Chemical Fact Sheet: Antimony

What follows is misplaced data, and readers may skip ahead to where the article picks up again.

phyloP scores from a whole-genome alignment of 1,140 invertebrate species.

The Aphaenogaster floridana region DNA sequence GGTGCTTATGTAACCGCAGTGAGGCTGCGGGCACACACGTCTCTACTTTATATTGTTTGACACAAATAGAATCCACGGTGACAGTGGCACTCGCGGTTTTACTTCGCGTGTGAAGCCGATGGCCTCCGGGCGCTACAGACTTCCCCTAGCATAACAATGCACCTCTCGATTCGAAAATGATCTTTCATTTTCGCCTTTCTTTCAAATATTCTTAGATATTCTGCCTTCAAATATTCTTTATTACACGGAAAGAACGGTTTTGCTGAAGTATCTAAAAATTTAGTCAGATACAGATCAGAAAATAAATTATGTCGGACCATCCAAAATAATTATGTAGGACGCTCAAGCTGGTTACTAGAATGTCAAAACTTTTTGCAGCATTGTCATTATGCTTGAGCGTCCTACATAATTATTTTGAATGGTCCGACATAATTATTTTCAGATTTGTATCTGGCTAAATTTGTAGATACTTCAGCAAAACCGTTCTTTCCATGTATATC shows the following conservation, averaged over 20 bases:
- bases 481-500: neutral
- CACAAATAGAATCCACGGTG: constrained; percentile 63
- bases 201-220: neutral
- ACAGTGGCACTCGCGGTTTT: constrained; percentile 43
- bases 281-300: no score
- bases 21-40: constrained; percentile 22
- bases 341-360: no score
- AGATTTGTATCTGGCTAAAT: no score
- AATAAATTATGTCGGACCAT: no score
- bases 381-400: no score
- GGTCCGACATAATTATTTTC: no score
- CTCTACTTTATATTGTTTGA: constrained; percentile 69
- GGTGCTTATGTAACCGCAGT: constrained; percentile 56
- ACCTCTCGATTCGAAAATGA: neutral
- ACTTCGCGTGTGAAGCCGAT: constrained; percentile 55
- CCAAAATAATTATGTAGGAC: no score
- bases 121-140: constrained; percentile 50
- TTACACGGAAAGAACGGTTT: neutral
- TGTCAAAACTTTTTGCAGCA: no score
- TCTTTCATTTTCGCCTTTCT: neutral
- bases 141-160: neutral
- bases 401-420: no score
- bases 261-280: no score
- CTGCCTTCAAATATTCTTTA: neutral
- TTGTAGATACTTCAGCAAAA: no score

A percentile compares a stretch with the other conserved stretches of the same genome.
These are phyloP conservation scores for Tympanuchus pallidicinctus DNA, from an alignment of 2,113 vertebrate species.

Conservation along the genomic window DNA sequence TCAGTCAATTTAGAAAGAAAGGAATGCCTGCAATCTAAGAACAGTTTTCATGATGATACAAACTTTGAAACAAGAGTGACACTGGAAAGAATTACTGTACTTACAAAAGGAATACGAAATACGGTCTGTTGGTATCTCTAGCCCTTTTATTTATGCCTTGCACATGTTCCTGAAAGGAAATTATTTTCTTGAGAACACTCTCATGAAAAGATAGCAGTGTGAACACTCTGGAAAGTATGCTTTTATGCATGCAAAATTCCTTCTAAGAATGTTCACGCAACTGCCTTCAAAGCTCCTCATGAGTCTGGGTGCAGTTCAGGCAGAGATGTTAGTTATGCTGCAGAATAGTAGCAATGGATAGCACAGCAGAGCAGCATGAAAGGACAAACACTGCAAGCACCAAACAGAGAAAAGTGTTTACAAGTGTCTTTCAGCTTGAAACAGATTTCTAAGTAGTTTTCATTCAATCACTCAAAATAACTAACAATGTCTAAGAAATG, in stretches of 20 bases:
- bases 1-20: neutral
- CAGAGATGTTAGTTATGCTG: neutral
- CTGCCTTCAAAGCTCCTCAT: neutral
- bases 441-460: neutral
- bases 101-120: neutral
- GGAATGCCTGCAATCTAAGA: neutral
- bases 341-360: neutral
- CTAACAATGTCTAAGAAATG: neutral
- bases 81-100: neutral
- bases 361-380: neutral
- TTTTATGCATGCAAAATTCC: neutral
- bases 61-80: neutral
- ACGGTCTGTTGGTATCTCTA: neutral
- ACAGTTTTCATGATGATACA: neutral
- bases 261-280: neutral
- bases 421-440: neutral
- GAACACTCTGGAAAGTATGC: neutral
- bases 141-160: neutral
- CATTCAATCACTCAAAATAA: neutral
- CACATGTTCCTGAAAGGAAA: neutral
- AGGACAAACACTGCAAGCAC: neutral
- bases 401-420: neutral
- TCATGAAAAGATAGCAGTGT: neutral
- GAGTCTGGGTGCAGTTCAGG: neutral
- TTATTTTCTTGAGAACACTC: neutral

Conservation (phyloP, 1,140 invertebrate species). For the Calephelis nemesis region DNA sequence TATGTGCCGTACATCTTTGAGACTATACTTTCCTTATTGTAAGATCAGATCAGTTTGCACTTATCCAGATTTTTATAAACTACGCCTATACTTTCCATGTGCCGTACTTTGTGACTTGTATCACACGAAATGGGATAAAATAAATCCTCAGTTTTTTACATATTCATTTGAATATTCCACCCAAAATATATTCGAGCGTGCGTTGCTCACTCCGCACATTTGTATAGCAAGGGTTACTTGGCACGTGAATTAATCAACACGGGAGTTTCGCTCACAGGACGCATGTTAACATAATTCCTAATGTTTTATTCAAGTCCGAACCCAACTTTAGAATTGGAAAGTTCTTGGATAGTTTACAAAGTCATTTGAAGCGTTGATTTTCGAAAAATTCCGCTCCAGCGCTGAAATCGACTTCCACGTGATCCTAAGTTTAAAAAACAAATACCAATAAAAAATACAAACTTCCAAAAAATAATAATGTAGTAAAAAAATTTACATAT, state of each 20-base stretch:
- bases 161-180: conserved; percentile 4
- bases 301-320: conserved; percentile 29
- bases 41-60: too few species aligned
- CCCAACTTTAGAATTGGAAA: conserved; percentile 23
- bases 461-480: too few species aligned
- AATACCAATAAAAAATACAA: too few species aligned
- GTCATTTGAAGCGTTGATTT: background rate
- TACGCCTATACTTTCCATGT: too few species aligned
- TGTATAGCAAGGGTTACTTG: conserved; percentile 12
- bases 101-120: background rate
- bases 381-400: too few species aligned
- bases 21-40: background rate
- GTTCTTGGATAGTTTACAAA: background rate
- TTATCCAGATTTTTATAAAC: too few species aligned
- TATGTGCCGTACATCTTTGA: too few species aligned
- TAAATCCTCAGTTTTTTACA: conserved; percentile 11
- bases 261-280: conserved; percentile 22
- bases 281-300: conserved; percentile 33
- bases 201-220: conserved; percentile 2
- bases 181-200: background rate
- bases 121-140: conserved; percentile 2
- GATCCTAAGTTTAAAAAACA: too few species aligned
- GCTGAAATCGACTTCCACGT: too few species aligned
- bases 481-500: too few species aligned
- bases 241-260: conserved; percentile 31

Antimony - (Gr. anti plus monos - a metal not found alone), Sb; at. wt. 121.760(l); at. no. 51; m.p. 630.63 deg C; b.p. 1587 deg C; sp.gr. 6.691 (20 deg C); valence 0, -3, +3, or +5. Antimony was recognized in compounds by the ancients and was known as a metal at the beginning of the 17th century and possibly much earlier. It is not abundant, but is found in over 100 mineral species. It is sometimes found native, but more frequently as the sulfide, stibnite (Sb2S3); it is also found as antimonides of the heavy metals, and as oxides. It is extracted from the sulfide by roasting to the oxide, which is reduced by salt and scrap iron; from its oxides it is also prepared by reduction with carbon. Two allotropic forms of antimony exist: the normal stable, metallic form, and the amorphous gray form. The so-called explosive antimony is an ill-defined material always containing an appreciable amount of halogen; therefore, it no longer warrants consideration as a separate allotrope. The yellow form, obtained by oxidation of stibine, SbH3, is probably impure, and is not a distinct form. Natural antimony is made of two stable isotopes, 121Sb and 123Sb. Forty four other radioactive isotopes and isomers are now recognized. Metallic antimony is an extremely brittle metal of a flaky, crystalline texture. It is bluish white and has a metallic luster. It is not acted on by air at room temperature, but burns brilliantly when heated with the formation of white fumes of Sb2O3. It is a poor conductor of heat and electricity, and has a hardness of 3 to 3.5. Antimony, available commercially with a purity of 99.999 + %, is finding use in semiconductor technology for making infrared detectors, diodes, and Hall-effect devices. Commercial-grade antimony is widely used in alloys with percentages ranging from 1 to 20. It greatly increases the hardness and mechanical strength of lead. Batteries, antifriction alloys, type metal, small arms and tracer bullets, cable sheathing, and minor products use about half the metal produced. Compounds taking up the other half are oxides, sulfides, sodium antimonate, and antimony trichloride. These are used in manufacturing flame-proofing compounds, paints, ceramic enamels, glass, and pottery. Tartar emetic (hydrated potassium antimonyl tartate) has been used in medicine. Antimony and many of its compounds are toxic. Antimony costs about $80/kg (99.5%), and about 75 ct./g (99.999%).